Last night, Sally and I drove into the city to see the band Chicago perform with the Chicago Symphony Orchestra.
We’d spent a lot of money on the concert tickets, and I didn’t want to risk being late, so we left home four hours before the start time. We were about half a mile from home when I realized I didn’t have my phone. We went back and got it.
As we entered the city, I typed the name of the restaurant where we planned on eating supper into said phone. My GPS told me to get off the Kennedy Expressway long before I expected to exit. I obeyed, but didn’t feel right about it, so after finding a safe place to pull over, I tried again. I was far from where I wanted to be. I needed to get back on the Kennedy — which would have been easy if I hadn’t driven right past the entrance ramp that Sally was pointing at.
This meant more driving around the city streets, which normally doesn’t bother me much. But with all the snow recently — or more to the point, with all the salt that’s been dumped on the streets to get rid of the snow, the pavement was white and it was impossible to tell where the lane markings were. I kept drifting into other lanes and other drivers kept drifting into mine.
We finally found another ramp and, a short time later, the restaurant. It had no parking of it’s own, so I had to drive around a bit until I found a spot on the street two blocks away. And then I had to walk half a block further away to pay at a credit card meter. I managed to push the wrong button and pay $4.00 for half an hour (instead of $1.00). We were almost to the restaurant when I realized I’d left my phone on the car dashboard. I went back and got it.
After supper, we headed into the loop. I was concentrating on detecting where my lane was as I ran a red light. Fortunately, the Chicago cops were where they usually are — somewhere else.
Then I came to an underpass. There were lanes in the middle and lanes on the side, separated by large pillars. My GPS directed me to keep right and I soon found myself in a long underpass clearly marked “BUSES ONLY.” There was no way out except to keep going for about 75 yards, at which point there was a red light so I had to sit there and look stupid. A bus pulled up in the next lane and the driver opened his window. Sally opened hers, and he said, “You’re not supposed to be here. This is for buses only.” Sally said, “We know. We made a mistake.” He seemed to accept that answer, and closed his window. When the light turned, I pulled back to where I was supposed to be.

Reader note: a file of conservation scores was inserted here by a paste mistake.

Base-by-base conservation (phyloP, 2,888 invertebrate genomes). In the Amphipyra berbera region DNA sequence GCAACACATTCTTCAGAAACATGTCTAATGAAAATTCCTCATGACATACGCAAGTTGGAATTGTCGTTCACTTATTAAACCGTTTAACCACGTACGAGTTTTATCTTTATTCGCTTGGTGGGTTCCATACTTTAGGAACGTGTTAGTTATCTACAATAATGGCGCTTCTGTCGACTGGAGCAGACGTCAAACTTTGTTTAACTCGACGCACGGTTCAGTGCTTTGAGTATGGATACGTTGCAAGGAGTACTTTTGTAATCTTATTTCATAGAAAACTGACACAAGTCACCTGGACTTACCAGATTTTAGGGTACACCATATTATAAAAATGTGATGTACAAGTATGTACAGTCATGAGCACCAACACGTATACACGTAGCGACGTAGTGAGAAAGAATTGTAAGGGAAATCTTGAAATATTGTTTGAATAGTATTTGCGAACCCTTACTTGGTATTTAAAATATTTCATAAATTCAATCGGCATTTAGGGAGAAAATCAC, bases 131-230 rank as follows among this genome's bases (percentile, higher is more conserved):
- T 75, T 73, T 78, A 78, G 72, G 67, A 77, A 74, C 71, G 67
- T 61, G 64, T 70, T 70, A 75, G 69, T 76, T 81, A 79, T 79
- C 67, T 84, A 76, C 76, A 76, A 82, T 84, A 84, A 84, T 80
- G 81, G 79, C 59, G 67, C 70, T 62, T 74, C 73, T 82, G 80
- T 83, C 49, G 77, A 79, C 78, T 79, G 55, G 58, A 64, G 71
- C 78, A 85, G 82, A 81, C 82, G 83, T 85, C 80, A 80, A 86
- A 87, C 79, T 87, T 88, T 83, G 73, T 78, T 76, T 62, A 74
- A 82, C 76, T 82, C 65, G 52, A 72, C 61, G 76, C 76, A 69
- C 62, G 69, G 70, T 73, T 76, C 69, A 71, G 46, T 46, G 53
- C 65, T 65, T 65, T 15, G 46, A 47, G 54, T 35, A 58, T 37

I found a parking garage right by Symphony Hall. The entrance was closed, but with a bit of creative driving, including heading down a street that also appeared to be for buses only, I found another entrance. We were an hour and a half early, but we found a table inside and sat down.
We had good seats in the lower balcony, and the concert was great. Sally and I were standing up during intermission, chatting about something or other when we realized the man in the row in front of me was talking to us. About light bulbs. He was soft-spoken, so we had to listen very carefully. He was pointing out the light bulbs around the theater and explaining that they were the “good, old-fashioned Edison bulbs” and they wouldn’t be able to find them pretty soon. Then he told us about all the union people that would be necessary to set up the scaffolding to change the bulbs in the ceiling. Then he told us about all the trouble he had to go to get somebody to change the bulbs in a skating rink somewhere in the city. I can talk light bulbs with the best of them and threw in the occasional appropriate comment to be polite. The conversation only ended when the guy’s wife returned to her seat.
There were no further adventures until about halfway through the second half of the concert when I realized I hadn’t seen our parking ticket in a while. I searched my pockets, my wallet and the floor around the seat, but it was gone.
The garage is one of those where you have to take a ticket from a machine when you enter. Then, before you leave, you have to walk to a second machine and put in the ticket and your credit card. The second machine deducts the correct amount and then gives you another ticket which you take with you when you drive out. You put this ticket into yet another machine which then opens the gate for you.
Only I’d lost my first ticket. I looked in the car, but it wasn’t there. I walked across the garage to the exit gates and spoke to an attendant who sent me to an office over across several lanes of exiting concert goers. I explained my plight to a woman who believed my story and handed me a replacement ticket. I took this back to my car and, with some help from the attendant, managed to pay $20. This turned out to be a good thing. I’d been there for four hours, and the fee, if I hadn’t lost my ticket, would have been $30. I saved $10 by being stupid. Would that it were always that easy.
We made it home without further screw-ups. As we neared our house, my wife asked me, “What was with you tonight. You were a mess.”
I replied, “Any landing you can walk away from is a good landing.”